Somewhere in a house in suburban Rochester, NY, is a ticket stub from the inaugural game of the Buffalo Stampede, a short-lived team in a just slightly longer-lived league. Below the names of the teams is stamped one of the most incredible days in the history of American sports: June 17, 1994. Whether they know the exact date or not, nearly every American sports fan and many other Americans remember what they were doing and what they were watching on that day. Few, though, have physical proof, hard evidence, tix-or-it-didn’t-happen of where they were on “the day sports collided.”
Maybe a few hundred Buffalonians still have, somewhere, the novelty souvenir of a Stampede ticket stub. Surely thousands more consider as almost priceless their tickets from Game 5 of the NBA Finals, Arnold Palmer’s final round at the US Open, the Kansas City Royals game where the Seattle Mariners’ Ken Griffey, Jr., tied Babe Ruth’s record for most home runs before July 1 or the opening ceremonies of the 1994 FIFA World Cup. If only the New York Rangers had issued ceremonial souvenir tickets to their Stanley Cup victory parade.
If there were somehow ever another day like June 17, 1994, no one would have such a memento. Digital ticketing put an end to one of our great collectibles.
There’s still hope for souvenir tickets
Teams and venues are starting to realize that fans lose out on some of the experience when they do not have their ticket as a souvenir. Physical tickets represent part of the excitement of sports: you never know, as you enter the arena, just what that little rectangle will represent by the end of the night.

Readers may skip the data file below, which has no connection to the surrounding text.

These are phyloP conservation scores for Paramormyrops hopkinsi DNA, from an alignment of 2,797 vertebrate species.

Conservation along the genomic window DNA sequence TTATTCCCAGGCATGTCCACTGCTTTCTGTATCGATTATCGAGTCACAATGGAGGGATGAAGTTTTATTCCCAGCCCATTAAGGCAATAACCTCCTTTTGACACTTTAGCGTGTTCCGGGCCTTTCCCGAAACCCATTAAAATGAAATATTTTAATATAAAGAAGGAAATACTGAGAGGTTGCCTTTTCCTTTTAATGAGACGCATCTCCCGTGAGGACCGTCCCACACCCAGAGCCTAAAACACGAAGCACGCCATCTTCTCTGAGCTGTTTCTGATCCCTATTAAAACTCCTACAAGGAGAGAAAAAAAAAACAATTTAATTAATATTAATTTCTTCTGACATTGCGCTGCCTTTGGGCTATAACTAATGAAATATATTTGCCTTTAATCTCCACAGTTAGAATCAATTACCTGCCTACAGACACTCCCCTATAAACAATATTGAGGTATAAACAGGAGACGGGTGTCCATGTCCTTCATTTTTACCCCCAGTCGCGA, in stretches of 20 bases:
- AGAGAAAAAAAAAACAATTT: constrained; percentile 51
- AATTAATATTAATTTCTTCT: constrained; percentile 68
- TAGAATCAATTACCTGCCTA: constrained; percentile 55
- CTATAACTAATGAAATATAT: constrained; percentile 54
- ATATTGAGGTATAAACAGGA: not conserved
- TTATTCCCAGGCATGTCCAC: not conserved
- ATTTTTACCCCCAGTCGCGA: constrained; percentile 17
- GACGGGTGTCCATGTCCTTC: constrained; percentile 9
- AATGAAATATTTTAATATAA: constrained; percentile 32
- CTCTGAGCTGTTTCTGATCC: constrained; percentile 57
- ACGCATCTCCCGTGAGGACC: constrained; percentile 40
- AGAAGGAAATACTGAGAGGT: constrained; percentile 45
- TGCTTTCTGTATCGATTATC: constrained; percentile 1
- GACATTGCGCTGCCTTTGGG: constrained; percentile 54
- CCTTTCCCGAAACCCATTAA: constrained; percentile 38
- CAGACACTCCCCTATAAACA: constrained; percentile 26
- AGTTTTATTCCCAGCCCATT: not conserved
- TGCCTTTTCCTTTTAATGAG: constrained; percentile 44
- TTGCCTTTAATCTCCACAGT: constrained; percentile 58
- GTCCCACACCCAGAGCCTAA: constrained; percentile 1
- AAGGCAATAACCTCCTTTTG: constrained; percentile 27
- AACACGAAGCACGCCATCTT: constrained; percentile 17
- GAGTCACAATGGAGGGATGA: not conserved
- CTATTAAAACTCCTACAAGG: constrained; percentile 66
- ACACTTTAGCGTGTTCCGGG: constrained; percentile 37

Souvenir tickets are bringing back some of that special feeling to fans and attendees. With a single click, fans can upgrade their ticket from a QR code that gets them through the door to something they can hold in their hand, display on their wall and – as necessary – wave around as proof that, yes, they were there the night THAT happened.
Souvenir tickets not only give fans a deeper sense of connection to the venue and the event, they are a source of add-on revenue for the seller.
Souvenir tickets earn extra revenue
With COVID restrictions limiting attendance, souvenir tickets are an expedient to keep the fans who would be there feeling as close as possible to being there, while also letting the team make some money on the game. In January 2021, a team in the eighth-tier of English soccer, Marine FC, faced off against Premier League giants Tottenham Hotspur in the FA Cup. Under normal circumstances, such a meeting of David and Goliath would have netted each club about $175,000 – close to the annual budget of the David club. In an attempt to cover the lost revenue, Marine sold virtual tickets for £10… and sold over 30,000, including one to their opponent’s manager!
Those were virtual tickets. Had they sold physical souvenir tickets – if not for everyone, at least for the 3,185 fans who would have otherwise packed the stadium – the sting of the missed opportunity for revenue and engagement would have come down a bit more.
Tickets for any purpose
While sports memories are all about the surprise and spontaneity, many memorable events are planned well in advance. Souvenir tickets can be a keepsake from corporate events, birthday parties, weddings… dare we suggest souvenir tickets to gender reveal parties? If the parents are both sports fans or regular concert goers, it would be on-brand!
WW&L has over a century of experience in printing tickets, from the kind stashed in shoeboxes to the ones that use RFID for a seamless venue experience. We can customize souvenir tickets to sell throughout a season, a marketing campaign or for a single event.
It’ll be up to you to make the event memorable. Or just do what the Buffalo Stampede did and schedule your event on the most surreal day in the sporting lives of generations of fans. We’ll be there to ensure the fans have something to prove their slice of that history to others.